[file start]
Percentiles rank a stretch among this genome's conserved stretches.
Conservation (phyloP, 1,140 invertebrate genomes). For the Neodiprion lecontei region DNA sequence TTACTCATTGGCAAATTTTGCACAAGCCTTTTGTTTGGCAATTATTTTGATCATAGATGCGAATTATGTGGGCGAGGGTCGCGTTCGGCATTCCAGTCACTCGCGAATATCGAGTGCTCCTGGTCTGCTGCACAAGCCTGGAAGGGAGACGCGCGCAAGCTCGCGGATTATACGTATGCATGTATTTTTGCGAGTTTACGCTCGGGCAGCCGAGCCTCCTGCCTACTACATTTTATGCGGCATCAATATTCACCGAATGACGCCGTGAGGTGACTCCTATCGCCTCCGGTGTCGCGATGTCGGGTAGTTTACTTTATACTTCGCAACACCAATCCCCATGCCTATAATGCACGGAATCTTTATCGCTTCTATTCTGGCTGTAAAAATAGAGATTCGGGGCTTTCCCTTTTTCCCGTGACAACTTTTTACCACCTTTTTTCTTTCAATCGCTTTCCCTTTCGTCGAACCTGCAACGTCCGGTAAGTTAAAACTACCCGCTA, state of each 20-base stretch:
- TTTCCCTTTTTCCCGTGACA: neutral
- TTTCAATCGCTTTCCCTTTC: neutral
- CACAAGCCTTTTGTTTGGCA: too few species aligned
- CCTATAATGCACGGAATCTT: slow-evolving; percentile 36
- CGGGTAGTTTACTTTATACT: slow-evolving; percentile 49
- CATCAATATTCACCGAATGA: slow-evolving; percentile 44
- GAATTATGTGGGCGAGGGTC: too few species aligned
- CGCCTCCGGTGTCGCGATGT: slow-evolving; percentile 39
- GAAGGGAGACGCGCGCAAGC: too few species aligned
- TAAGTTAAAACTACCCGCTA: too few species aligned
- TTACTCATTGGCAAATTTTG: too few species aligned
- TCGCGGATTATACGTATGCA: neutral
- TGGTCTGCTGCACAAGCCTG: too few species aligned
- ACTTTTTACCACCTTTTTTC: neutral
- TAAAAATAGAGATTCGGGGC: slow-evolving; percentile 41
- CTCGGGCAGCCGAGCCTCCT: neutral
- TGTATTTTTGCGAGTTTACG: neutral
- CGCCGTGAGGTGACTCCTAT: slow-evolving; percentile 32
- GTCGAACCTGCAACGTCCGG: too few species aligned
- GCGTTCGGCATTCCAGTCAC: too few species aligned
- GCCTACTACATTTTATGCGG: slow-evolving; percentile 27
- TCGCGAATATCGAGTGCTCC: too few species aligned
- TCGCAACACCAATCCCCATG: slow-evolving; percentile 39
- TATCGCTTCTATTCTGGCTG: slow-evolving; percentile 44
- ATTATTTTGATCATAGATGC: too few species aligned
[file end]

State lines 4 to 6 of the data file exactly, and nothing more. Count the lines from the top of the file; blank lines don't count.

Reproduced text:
- TTTCAATCGCTTTCCCTTTC: neutral
- CACAAGCCTTTTGTTTGGCA: too few species aligned
- CCTATAATGCACGGAATCTT: slow-evolving; percentile 36